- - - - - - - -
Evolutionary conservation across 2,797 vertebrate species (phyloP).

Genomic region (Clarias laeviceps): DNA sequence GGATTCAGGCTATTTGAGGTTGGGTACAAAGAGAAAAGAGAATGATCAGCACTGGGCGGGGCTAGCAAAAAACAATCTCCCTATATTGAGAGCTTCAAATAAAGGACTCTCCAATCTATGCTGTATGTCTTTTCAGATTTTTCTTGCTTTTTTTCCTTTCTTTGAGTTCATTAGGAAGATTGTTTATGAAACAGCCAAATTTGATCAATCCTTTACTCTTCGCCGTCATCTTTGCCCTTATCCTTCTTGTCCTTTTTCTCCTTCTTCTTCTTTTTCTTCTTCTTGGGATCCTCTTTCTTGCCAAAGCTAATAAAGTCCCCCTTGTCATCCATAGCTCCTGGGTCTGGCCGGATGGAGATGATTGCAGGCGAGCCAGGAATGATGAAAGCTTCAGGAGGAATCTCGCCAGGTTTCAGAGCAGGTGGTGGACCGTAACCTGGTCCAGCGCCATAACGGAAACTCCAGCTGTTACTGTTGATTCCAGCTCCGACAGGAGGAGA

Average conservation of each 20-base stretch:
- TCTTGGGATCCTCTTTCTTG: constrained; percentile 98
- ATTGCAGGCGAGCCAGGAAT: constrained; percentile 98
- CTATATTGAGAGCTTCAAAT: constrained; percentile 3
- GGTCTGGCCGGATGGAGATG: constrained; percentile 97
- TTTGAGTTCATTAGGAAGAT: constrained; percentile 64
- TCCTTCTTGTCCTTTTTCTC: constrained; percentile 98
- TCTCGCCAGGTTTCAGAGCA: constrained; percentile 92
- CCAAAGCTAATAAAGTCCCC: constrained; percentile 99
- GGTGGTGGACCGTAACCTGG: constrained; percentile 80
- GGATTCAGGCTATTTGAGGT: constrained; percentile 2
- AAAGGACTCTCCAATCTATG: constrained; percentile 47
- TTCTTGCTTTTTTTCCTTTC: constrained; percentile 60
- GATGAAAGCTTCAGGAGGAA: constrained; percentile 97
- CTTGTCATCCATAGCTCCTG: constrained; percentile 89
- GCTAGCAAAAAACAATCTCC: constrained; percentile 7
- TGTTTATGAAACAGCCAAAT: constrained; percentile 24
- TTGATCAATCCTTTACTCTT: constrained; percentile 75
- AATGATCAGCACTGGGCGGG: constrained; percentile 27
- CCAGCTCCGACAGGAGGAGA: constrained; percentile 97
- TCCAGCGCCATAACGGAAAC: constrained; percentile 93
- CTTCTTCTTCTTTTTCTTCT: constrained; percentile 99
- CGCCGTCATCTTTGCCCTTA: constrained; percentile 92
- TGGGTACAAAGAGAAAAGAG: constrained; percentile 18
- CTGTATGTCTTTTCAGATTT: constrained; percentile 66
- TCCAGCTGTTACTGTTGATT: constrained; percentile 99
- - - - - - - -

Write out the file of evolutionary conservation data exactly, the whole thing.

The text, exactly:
Evolutionary conservation across 2,797 vertebrate species (phyloP).

Genomic region (Clarias laeviceps): DNA sequence GGATTCAGGCTATTTGAGGTTGGGTACAAAGAGAAAAGAGAATGATCAGCACTGGGCGGGGCTAGCAAAAAACAATCTCCCTATATTGAGAGCTTCAAATAAAGGACTCTCCAATCTATGCTGTATGTCTTTTCAGATTTTTCTTGCTTTTTTTCCTTTCTTTGAGTTCATTAGGAAGATTGTTTATGAAACAGCCAAATTTGATCAATCCTTTACTCTTCGCCGTCATCTTTGCCCTTATCCTTCTTGTCCTTTTTCTCCTTCTTCTTCTTTTTCTTCTTCTTGGGATCCTCTTTCTTGCCAAAGCTAATAAAGTCCCCCTTGTCATCCATAGCTCCTGGGTCTGGCCGGATGGAGATGATTGCAGGCGAGCCAGGAATGATGAAAGCTTCAGGAGGAATCTCGCCAGGTTTCAGAGCAGGTGGTGGACCGTAACCTGGTCCAGCGCCATAACGGAAACTCCAGCTGTTACTGTTGATTCCAGCTCCGACAGGAGGAGA

Average conservation of each 20-base stretch:
- TCTTGGGATCCTCTTTCTTG: constrained; percentile 98
- ATTGCAGGCGAGCCAGGAAT: constrained; percentile 98
- CTATATTGAGAGCTTCAAAT: constrained; percentile 3
- GGTCTGGCCGGATGGAGATG: constrained; percentile 97
- TTTGAGTTCATTAGGAAGAT: constrained; percentile 64
- TCCTTCTTGTCCTTTTTCTC: constrained; percentile 98
- TCTCGCCAGGTTTCAGAGCA: constrained; percentile 92
- CCAAAGCTAATAAAGTCCCC: constrained; percentile 99
- GGTGGTGGACCGTAACCTGG: constrained; percentile 80
- GGATTCAGGCTATTTGAGGT: constrained; percentile 2
- AAAGGACTCTCCAATCTATG: constrained; percentile 47
- TTCTTGCTTTTTTTCCTTTC: constrained; percentile 60
- GATGAAAGCTTCAGGAGGAA: constrained; percentile 97
- CTTGTCATCCATAGCTCCTG: constrained; percentile 89
- GCTAGCAAAAAACAATCTCC: constrained; percentile 7
- TGTTTATGAAACAGCCAAAT: constrained; percentile 24
- TTGATCAATCCTTTACTCTT: constrained; percentile 75
- AATGATCAGCACTGGGCGGG: constrained; percentile 27
- CCAGCTCCGACAGGAGGAGA: constrained; percentile 97
- TCCAGCGCCATAACGGAAAC: constrained; percentile 93
- CTTCTTCTTCTTTTTCTTCT: constrained; percentile 99
- CGCCGTCATCTTTGCCCTTA: constrained; percentile 92
- TGGGTACAAAGAGAAAAGAG: constrained; percentile 18
- CTGTATGTCTTTTCAGATTT: constrained; percentile 66
- TCCAGCTGTTACTGTTGATT: constrained; percentile 99